I had to get away from all of the influence and find out for myself. I didn’t want to be pulled in any direction except my own. I would be free to listen to my heart and let God lead the way to what is good and true and pure. So I left.

The moment I was up in the air, an exhilarating feeling of freedom came over me. I was free to think, reflect, search. The fear of God was instantly felt as I gazed down at the world which symbolically looked so small and insignificant as I moved further and further away from it. Leaving my world behind, even if only for a summer, I think, was the most important think I’d ever done for my spirit. As I flew over the great Atlantic, I made a promise to never miss one prayer, no matter how difficult the situation. I felt an instant closeness to God; something I hadn’t felt so intensely since I first converted.

When I arrived in Italy, I knew very little of the language and was unable at first to communicate almost anything. This may have been a blessing in disguise because it caused me to stop and listen for a while. I was humbled and I had no one but God to talk to. About a week in, I had a dream that made me feel like He was with me every step of this journey because He knew that I walked upon it in order to seek nearness to Him.

Travelling through cities, I didn’t know how to find the Qibla (the direction towards which we pray) so I just put my rug in any direction that fit the room I stayed in. The dream endured only 3 seconds: I grabbed my prayer rug, adjusted it to the right, and woke up. So, I copied what I saw in my dream, because, who knows, right? SubhanAllah, I later found out with the help of a map, that my dream directed me perfectly southeast to Mecca.

By the second week, after much prayer, contemplation and supplication, I had already started to see things in a new light. I envisioned the world in its entire greatness, and my small existence in my city and it dawned on me that I was making this tiny insignificant thing out to be much greater than it was. Why did I fear those situations and people around me more than I feared Allah? I suddenly had this feeling of empowerment and my heart began to reach out in search of direction.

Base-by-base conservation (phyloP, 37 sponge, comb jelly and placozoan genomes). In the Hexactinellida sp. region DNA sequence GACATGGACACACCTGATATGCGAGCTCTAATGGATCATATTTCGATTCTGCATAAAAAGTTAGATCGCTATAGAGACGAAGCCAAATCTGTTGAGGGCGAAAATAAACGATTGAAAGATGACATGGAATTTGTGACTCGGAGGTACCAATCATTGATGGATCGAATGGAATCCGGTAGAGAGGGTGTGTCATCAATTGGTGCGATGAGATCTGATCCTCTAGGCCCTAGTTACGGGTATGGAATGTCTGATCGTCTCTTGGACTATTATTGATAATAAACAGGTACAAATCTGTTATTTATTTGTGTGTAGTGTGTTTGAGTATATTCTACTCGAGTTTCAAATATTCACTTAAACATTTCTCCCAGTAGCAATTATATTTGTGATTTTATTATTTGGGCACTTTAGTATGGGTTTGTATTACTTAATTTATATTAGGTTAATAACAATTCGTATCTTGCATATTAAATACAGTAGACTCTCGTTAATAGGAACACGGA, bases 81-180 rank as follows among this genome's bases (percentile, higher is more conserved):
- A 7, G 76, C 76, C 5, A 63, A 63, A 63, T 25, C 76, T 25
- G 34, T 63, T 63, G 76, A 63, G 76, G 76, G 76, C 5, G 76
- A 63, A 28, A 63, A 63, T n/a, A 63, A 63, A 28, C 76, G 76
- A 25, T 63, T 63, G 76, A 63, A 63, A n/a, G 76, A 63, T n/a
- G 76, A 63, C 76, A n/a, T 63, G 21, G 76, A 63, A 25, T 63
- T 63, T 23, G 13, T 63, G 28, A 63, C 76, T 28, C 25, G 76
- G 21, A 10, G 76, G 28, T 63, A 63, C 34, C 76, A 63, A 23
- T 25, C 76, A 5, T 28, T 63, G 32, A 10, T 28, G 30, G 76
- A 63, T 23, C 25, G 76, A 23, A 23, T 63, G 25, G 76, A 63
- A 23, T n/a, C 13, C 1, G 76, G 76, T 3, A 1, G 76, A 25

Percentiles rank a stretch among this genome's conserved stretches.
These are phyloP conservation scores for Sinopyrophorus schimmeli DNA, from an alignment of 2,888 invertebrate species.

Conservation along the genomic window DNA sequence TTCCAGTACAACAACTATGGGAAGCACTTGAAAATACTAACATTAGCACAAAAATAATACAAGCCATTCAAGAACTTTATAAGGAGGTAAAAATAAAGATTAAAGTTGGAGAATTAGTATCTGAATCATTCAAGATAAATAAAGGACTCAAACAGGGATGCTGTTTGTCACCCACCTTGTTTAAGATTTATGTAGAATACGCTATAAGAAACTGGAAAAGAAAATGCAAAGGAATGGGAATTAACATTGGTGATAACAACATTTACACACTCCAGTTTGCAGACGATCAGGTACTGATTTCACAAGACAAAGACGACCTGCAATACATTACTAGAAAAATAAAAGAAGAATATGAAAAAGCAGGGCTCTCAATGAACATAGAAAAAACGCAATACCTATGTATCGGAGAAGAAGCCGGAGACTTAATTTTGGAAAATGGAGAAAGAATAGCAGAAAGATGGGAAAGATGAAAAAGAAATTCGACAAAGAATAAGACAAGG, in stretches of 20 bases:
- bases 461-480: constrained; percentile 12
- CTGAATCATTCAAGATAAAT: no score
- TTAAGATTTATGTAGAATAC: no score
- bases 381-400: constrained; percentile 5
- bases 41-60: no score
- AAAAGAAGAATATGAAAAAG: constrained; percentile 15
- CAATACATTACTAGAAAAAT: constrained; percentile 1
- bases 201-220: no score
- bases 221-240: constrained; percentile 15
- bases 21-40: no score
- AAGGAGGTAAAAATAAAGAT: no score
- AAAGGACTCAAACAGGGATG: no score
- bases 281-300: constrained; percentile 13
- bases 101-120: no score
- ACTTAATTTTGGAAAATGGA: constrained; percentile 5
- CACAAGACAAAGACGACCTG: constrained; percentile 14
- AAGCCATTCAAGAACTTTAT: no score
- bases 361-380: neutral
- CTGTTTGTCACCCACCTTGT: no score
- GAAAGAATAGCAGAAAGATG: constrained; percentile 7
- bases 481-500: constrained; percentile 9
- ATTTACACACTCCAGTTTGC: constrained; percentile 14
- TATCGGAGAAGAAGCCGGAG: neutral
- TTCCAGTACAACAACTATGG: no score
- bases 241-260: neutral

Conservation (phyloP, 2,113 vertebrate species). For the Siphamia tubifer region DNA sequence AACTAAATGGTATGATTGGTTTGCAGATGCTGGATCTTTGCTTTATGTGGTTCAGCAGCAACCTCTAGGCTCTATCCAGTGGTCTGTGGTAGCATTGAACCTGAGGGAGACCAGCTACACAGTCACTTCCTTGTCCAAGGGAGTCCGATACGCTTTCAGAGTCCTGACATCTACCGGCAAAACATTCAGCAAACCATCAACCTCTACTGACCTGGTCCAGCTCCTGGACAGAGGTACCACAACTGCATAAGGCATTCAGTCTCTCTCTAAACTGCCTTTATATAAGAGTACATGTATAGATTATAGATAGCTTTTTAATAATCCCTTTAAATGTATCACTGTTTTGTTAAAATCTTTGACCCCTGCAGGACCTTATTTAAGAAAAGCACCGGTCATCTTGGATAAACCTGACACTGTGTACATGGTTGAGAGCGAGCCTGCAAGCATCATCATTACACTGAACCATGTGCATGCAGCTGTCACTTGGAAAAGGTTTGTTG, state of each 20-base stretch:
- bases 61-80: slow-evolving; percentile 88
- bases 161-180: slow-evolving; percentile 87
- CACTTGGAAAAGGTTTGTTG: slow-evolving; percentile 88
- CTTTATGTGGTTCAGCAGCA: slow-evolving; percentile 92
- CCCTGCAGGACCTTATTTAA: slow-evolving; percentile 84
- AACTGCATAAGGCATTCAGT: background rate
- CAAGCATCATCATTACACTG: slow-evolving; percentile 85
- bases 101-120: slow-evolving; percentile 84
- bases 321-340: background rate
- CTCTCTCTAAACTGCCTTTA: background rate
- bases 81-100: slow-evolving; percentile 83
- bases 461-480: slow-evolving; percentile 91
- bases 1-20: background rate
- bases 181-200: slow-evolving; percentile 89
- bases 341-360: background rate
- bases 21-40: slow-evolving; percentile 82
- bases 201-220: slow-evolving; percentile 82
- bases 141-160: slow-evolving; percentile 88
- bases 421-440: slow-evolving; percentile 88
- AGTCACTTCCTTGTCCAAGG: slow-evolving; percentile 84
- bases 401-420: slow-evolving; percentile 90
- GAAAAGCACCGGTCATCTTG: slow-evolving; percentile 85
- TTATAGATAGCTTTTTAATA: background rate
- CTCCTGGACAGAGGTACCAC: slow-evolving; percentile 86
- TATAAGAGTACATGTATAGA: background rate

I desired it so fervently and I knew that nothing could change my mind once I reached it. It came to me all at once one night while I was reading my English Quran. I felt as if Allah had spoken to my heart in such a gentle and unique way and I had never been so sure of anything else in my life. I could already picture the reactions of various family members, and of the Italian community to which I somewhat belonged. People had already been talking about me in worried tones behind my back. And now, in a matter of moments, I had made a firm decision that would soon throw my so-called secure world of 18 years upside down. Not only was I ready to go public about being Muslim, I intended to step off my plane proudly wearing the hijab.